How much do video game voice actors get paid?

via PlatinumGames

Not many salaries are reported for video game voice actors and for good reason. They’re paltry compared to what actors make in other mediums. Sure, some voiceover artists can negotiate hefty contracts, but union scale is inadequate. Here’s what video game voice actors get paid, and how they’re fighting for equity.

$4,000 for Bayonetta 3

Image via PlatinumGames

Hellena Taylor spearheaded the October Revolution by announcing that she was offered just $4,000 to voice the English-language Bayonetta in Bayonetta 3. Since she had played the title character in both prior installments and helped the franchise gross hundreds of millions of dollars, Taylor was insulted. She rejected the offer and urged fans to boycott the game.

This was reminiscent of the true video game actor revolution of 2016-2017, when the Screen Actors Guild‐American Federation of Television and Radio Artists (SAG-AFTRA) held a 340-day strike for better compensation for game performers. At the time, legendary voice actor and union leader Phil LaMarr stated, “I’ve made more money from one episode of some crappy preschool cartoon than one of the biggest-selling video games of all time.” In Sep. 2017, SAG-AFTRA settled with the video game industry on incremental rate increases, a bonus structure, improved transparency, and support for vocal stress. In 2020, the agreement was extended for two years.

It’s not known whether Taylor is a member of SAG-AFTRA or if her $4,000 claim is accurate. Sources contacted by Bloomberg and Video Games Chronicle assert that Taylor was offered $3,000 to $4,000 for four to five sessions, totaling roughly $15,000. They also claim that she requested a six-figure payment plus residuals. Taylor denied those accusations. However, had she made that request, it may have been fair, especially the residuals, which could equalize pay between actors in video games and those in other mediums.

$100,000 for Grand Theft Auto IV

Image via Rockstar Games

For playing the lead character in 2008’s Grand Theft Auto IV, Michael Hollick received $100,000. That’s a much bigger sum than Taylor was offered, but it involved a lot more work (15 months of voice and motion-capture performances). Just like with Taylor and nearly all other video game actors, Hollick didn’t get residuals. Also like Taylor, he spoke out against inequitable pay in the industry:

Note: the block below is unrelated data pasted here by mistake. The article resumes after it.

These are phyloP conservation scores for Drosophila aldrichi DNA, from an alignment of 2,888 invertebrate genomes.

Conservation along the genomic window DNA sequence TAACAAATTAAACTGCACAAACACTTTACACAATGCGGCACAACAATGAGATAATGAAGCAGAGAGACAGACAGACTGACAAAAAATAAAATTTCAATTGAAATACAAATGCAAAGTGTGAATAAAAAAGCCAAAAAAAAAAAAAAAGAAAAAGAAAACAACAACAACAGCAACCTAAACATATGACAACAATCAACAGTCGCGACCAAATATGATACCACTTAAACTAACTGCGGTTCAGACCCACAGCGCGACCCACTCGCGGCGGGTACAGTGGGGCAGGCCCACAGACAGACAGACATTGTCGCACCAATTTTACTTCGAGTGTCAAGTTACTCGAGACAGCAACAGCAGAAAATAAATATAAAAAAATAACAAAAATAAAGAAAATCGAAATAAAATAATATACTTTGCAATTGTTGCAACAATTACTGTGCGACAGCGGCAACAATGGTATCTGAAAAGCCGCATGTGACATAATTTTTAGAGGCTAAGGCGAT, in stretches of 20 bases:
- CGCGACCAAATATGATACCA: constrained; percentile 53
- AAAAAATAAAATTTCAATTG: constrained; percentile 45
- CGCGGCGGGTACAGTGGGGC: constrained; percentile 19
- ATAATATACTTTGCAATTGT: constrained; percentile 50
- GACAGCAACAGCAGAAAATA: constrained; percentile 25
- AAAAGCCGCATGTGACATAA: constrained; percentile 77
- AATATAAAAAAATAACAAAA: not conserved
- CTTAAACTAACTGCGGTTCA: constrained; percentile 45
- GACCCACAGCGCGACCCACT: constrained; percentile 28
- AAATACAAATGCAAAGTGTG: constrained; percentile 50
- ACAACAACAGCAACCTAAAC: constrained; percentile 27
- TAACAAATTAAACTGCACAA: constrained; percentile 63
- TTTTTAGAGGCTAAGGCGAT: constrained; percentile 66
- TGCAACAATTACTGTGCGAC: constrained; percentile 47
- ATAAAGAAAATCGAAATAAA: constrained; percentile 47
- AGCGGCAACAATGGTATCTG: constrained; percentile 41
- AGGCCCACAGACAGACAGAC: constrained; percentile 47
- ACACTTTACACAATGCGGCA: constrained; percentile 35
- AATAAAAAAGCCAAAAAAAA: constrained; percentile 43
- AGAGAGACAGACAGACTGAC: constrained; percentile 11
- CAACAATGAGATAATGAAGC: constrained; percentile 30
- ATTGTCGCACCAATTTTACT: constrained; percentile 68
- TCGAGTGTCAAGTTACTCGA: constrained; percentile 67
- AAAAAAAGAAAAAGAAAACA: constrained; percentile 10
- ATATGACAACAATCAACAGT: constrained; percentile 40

“It’s tough, when you see Grand Theft Auto IV out there as the biggest thing going right now when they’re making hundreds of millions of dollars, and we don’t see any of it. I don’t blame Rockstar [Grand Theft Auto‘s developer]. I blame our union for not having the agreements in place to protect the creative people who drive the sales of these games. Yes, the technology is important, but it’s the human performances within them that people really connect to, and I hope actors will get more respect for the work they do within those technologies.”

Hollick’s comments preceded the video game actors’ strike by several years, so SAG-AFTRA has since added greater protections to his profession. Still, despite decades of protest, the union hasn’t been able to enshrine residuals in video game contracts. Game developers justify this exemption for actors in their industry rather than in TV and film because they see them as a smaller part of the product. “What drives video games is not [actors],” said entertainment lawyer Ezra J. Doner. “What drives it is the conception of the creative director… It’s not like the star quality of Tom Cruise that’s getting people to buy that video game.” Since actors aren’t considered the “stars” of video games, giving them residuals would embolden the “real stars” (programmers and designers) to demand their own. That would be a “slippery slope,” as economics professor David Smith put it.

$478.50 for an hour’s work

Image via Sony Computer Entertainment

The current SAG-AFTRA rates for video game actors are $478.50 for one voice/one hour, with $319.00 for each additional voice, $956.75 for up to three voices/four-hour day, and $1,914.25 for 6-10 voices/6-hour day. The bonus system starts at $75 for one session and caps at $2,100 for 10. Although they earn a higher hourly wage than virtually all other unionized workers, video game actors want financial security between their often short and sporadic gigs, which residuals would help provide.

These rates expire on Nov. 7, so a new contract is likely being drafted as this is written. Perhaps it will finally contain residuals.